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Monday, January 21, 2013

Trader Joe's Speculoos Crunchy Cookie Butter

Well, if you want the short story, I'll just say this: if you like the original cookie butter, you'll like the crunchy stuff, although you shouldn't expect the crunchfest of the century. This product is still pretty smooth.

For those unfamiliar with cookie butter, I'm gonna go ahead and tell you it's awesome. And then I'll continue to overuse the word "awesome" for the rest of this blog post. How awesome is cookie butter, you ask? So awesome that our review of cookie butter is by far the most read post of all time on this blog...out of 362 posts! That's partly due to Russ' epic write-up on The Daily Meal and partly due to the fact that cookie butter is just friggin' awesome.

And this crunchy stuff is automatically friggin' awesome by association. In my review of the smooth version, I mentioned that there was really no evidence that the product was ever actually in cookie form. It's "smooth like butter." But the crunchy variety actually feels a little like biscuits—pulverized well beyond recognition.

So it's still pretty smooth in my opinion. There's a much greater difference between smooth peanut butter and crunchy peanut butter, if you ask me. And I guess I was expecting the cookie butter equivalent of crunchy peanut butter, which I certainly wouldn't have minded. But considering I don't have a dental plan at the moment, I suppose it's a blessing in disguise. I wouldn't want to chip a tooth on a giant chunk of speculoos biscuit while devouring a piece of toast slathered with crunchy cookie butter.

And if you're wondering—yes, the taste is exactly the same. It's that same sweet, scrumptious, gingerbready deliciousness that we've come to know and love. Someday I'm going to fill the bathtub with cookie butter and jump in and put it on our YouTube channel. Stay tuned.

Since this product could have been a tad crunchier, I'll have to dock it half a star. Other than that, it gets the same score as the original cookie butter. 4.5 stars from Sonia. 4.5 stars from me.

Bottom line: 9 out of 10 stars.

Friday, January 18, 2013

Trader Joe's Organic Grade B Maple Syrup

Interesting info-burst: Did you know it takes approximately 43 gallons of maple sap to produce one gallon of maple syrup? That's amazing to me. According to this website from the University of Vermont, a single tree produces about 10 to 20 gallons of sap per season, depending on all sorts of factors, and, well, if you're all that interested and want to learn all about, click the link and knock yourself out. We'll be here when you're done. Anyways, using very rough math, this 12 oz bottle of Trader Joe's Organic Grade B Maple Syrup is the byproduct of about 4 gallons of maple sap evaporated/boiled/steamed (everywhere I look uses different terminology), which is a sizable proportion of a tree's given annual yield, no matter how you cut it. There's two thoughts that come to mind: 1) Whoever came up with the process that makes maple syrup is an absolute genius and 2) the $7.99 price point for this bottle is put into a little better perspective.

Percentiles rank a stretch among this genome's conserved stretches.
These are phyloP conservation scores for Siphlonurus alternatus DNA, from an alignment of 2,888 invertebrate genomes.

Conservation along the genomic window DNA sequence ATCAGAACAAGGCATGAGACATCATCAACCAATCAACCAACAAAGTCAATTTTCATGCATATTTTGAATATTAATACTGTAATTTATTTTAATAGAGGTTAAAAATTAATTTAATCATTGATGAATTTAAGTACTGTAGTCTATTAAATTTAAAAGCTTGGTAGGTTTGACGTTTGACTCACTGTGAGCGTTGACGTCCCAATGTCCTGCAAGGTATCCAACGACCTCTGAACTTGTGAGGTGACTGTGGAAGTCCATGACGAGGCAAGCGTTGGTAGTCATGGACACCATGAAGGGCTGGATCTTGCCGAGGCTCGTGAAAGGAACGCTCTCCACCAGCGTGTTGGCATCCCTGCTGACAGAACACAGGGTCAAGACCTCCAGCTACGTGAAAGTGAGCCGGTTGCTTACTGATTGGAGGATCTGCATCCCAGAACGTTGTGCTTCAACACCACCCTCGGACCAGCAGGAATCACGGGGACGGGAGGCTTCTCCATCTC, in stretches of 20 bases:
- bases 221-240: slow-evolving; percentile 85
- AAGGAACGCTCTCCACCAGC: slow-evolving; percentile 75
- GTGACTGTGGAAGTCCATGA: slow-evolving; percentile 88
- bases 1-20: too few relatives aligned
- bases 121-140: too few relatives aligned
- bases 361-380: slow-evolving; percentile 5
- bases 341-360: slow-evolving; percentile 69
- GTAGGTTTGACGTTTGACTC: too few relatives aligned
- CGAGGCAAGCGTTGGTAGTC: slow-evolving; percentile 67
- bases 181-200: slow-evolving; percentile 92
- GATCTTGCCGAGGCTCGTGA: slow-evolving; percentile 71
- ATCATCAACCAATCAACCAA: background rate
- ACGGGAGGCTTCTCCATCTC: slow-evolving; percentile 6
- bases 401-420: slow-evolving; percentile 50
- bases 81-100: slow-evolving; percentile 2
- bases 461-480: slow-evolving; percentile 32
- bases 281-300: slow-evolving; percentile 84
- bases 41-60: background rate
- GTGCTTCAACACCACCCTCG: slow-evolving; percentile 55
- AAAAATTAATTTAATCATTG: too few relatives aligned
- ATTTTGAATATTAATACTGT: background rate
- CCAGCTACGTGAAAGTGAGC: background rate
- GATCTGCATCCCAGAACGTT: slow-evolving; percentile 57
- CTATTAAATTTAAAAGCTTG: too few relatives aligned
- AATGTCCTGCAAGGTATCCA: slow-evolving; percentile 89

And then there's all this info out there about maple syrup grades. A lot of it I saw refers to Grade B syrup, like this bottle, as best for baking, and Grade A best for your pancakes and waffles. Despite the allusions to your report card, A vs. B isn't really meant as a judgement on quality but rather on the color and sweetness. Grade B, harvested later in the season, is darker and less sweet but more maple-y than Grade A. To make a rough analogy, think of Grade B as dark chocolate and Grade A as milk chocolate - both are great, and whichever one you like better, go for it.

Okay, that's enough of that. How does it taste? Deeeeeeee-lish. I cannot tolerate any of the crap like Aunt Jemima masquerading as maple syrup, but man, the real stuff? Love it. This particular TJ's find is thick and rich and uber-maple-y. Sandy cooked up some homemade blueberry almond wheat pancakes last night while I made us some sausage patties from a pretty decent local farm. The syrup was amazing on both of them. It was so good, in fact, I had to refrain from channeling my inner Super Trooper, but I couldn't resist pouring out just a little into a shot glass and sipping it down, just for a little unadulterated taste. This is the strongest maple-tasting maple syrup I've had yet, and I love it. For the money (there's a Grade A that Trader Joe's carries, but for $9 more a bottle), it's tough to beat, at least on the local grocery shelves around Pittsburgh. It's certainly better than that weird MexiCanuck concoction TJ's had a while back. Much better.

Sandy's a fan too. "Better than Aunt Jemima, and Log Cabin, too," she said, as if it were a bold statement. Well, yes, love, this is the actual real stuff, not the high fructose corn junk that actually cannot legally be labelled as "maple" syrup. We're planning a Vermont vacation this year (I've been there a few times, she's never been) so hopefully she'll broaden her maple syrup palate soon. This is far from a bad start, though, for sure. She gives it a four. I'll up that by half a spoon.

Bottom line: Trader Joe's Organic Grade B Maple Syrup: 8.5 out of 10 Golden Spoons

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